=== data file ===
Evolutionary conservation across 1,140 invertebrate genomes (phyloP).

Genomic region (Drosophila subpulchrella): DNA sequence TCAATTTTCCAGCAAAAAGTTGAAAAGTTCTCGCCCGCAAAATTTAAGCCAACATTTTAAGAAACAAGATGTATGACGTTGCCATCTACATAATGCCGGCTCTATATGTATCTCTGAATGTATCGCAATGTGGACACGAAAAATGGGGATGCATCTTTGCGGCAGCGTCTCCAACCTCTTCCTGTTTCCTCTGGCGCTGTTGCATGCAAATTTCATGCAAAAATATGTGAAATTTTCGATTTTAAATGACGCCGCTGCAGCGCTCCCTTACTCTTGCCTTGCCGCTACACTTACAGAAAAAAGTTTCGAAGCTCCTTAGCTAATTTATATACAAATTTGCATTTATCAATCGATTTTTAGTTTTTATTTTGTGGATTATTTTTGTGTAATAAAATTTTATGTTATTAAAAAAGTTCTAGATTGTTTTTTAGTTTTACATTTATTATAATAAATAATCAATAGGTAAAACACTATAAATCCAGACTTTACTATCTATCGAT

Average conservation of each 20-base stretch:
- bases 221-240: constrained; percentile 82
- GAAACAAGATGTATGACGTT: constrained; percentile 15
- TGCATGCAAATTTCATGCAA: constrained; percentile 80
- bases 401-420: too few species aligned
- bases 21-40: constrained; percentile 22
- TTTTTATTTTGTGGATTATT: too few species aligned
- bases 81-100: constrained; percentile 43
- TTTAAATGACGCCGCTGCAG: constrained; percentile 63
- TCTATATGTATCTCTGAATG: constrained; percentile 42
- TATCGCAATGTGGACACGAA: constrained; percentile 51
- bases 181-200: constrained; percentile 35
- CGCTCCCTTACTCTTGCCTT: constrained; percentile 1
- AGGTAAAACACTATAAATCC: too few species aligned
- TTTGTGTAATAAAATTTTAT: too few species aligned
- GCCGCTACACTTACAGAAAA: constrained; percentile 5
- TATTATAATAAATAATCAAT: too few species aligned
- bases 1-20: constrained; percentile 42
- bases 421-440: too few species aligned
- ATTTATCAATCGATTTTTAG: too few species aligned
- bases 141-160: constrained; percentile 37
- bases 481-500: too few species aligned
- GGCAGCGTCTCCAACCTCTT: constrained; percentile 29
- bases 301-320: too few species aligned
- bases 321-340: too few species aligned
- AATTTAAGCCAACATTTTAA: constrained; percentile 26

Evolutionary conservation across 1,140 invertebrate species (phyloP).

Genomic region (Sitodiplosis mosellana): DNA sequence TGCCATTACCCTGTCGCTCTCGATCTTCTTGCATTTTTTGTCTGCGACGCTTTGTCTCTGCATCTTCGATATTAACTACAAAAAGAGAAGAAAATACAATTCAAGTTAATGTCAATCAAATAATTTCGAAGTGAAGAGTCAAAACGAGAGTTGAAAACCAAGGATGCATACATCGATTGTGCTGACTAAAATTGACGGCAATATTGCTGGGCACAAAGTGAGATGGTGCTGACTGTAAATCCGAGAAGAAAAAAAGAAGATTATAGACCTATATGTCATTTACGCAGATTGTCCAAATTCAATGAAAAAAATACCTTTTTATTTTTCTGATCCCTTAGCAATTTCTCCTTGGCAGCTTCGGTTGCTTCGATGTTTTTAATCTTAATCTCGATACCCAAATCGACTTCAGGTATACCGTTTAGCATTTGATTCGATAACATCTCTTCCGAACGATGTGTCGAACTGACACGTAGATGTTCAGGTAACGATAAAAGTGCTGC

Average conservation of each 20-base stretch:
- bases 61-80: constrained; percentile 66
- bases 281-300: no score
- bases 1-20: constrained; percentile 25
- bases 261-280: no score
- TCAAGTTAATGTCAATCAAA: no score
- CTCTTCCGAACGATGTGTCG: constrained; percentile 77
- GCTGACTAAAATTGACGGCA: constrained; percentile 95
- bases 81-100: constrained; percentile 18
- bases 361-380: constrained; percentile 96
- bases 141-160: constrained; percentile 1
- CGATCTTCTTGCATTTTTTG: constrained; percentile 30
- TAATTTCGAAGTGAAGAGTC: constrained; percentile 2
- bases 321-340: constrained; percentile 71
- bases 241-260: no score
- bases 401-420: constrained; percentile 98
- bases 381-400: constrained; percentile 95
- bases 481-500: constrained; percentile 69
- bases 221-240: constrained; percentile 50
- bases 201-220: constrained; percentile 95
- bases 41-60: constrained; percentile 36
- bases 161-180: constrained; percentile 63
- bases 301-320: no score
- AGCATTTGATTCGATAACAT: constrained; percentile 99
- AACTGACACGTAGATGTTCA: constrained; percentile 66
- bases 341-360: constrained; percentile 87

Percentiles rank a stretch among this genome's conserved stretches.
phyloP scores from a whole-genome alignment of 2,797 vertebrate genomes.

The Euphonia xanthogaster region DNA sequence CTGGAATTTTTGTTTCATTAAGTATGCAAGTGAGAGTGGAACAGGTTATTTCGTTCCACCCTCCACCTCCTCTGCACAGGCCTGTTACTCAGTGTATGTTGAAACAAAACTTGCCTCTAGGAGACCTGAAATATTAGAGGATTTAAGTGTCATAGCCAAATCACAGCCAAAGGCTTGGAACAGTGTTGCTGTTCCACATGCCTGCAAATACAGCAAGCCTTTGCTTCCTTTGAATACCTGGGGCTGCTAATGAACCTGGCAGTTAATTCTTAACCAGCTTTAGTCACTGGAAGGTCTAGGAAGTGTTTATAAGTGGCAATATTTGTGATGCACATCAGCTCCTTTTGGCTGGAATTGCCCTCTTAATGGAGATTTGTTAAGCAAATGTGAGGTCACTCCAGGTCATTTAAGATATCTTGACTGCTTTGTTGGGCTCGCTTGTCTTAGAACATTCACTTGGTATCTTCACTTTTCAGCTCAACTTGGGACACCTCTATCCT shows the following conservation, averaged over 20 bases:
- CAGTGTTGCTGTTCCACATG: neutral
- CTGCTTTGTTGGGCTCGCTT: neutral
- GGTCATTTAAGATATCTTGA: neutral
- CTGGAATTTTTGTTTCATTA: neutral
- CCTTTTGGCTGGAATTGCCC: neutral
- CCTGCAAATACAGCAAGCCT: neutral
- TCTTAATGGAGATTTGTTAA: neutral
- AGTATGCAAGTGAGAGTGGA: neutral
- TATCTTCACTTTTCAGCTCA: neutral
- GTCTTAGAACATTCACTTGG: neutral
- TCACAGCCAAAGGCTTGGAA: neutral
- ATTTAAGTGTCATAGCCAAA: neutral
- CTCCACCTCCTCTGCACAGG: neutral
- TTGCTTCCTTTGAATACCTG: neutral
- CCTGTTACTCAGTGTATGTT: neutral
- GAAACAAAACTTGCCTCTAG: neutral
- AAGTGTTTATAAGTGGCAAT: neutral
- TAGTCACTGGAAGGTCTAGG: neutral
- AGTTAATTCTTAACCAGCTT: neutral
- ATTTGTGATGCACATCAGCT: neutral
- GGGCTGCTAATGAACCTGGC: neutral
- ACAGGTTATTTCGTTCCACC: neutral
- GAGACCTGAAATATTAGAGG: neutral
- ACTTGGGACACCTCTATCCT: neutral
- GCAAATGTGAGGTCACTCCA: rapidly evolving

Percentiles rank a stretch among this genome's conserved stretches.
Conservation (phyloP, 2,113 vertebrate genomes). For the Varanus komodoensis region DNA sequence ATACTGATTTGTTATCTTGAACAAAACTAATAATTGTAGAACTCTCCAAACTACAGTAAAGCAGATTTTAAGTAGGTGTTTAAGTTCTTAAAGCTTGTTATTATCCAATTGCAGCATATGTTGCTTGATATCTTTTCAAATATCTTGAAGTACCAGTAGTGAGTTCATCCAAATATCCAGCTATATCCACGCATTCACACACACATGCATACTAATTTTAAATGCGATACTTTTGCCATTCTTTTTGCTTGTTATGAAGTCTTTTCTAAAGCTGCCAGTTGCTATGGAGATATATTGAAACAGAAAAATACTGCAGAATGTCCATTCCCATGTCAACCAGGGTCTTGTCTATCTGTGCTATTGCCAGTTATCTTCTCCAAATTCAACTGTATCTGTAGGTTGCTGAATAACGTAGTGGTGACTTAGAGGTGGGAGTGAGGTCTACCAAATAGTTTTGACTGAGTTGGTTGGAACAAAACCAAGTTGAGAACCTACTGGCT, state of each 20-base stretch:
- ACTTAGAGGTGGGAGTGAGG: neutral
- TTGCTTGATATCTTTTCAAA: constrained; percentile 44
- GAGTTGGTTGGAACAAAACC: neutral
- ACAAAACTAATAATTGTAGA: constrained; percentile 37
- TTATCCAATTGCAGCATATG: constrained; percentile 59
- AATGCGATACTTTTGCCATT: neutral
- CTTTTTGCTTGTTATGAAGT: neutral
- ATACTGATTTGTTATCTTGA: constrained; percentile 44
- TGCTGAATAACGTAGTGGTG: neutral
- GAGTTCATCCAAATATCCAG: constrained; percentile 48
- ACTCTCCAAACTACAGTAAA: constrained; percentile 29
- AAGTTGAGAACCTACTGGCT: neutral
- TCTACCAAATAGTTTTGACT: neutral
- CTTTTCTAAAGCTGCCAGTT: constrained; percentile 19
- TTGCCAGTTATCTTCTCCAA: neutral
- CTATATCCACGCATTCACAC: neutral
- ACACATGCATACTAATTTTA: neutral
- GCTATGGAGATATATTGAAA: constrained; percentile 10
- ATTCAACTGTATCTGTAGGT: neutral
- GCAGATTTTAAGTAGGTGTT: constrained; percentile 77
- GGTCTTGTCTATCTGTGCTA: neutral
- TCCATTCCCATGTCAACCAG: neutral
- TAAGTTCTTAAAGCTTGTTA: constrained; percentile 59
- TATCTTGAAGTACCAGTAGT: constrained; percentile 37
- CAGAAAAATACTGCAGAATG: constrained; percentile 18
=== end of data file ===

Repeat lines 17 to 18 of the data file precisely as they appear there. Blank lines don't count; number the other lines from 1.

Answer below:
- TTTGTGTAATAAAATTTTAT: too few species aligned
- GCCGCTACACTTACAGAAAA: constrained; percentile 5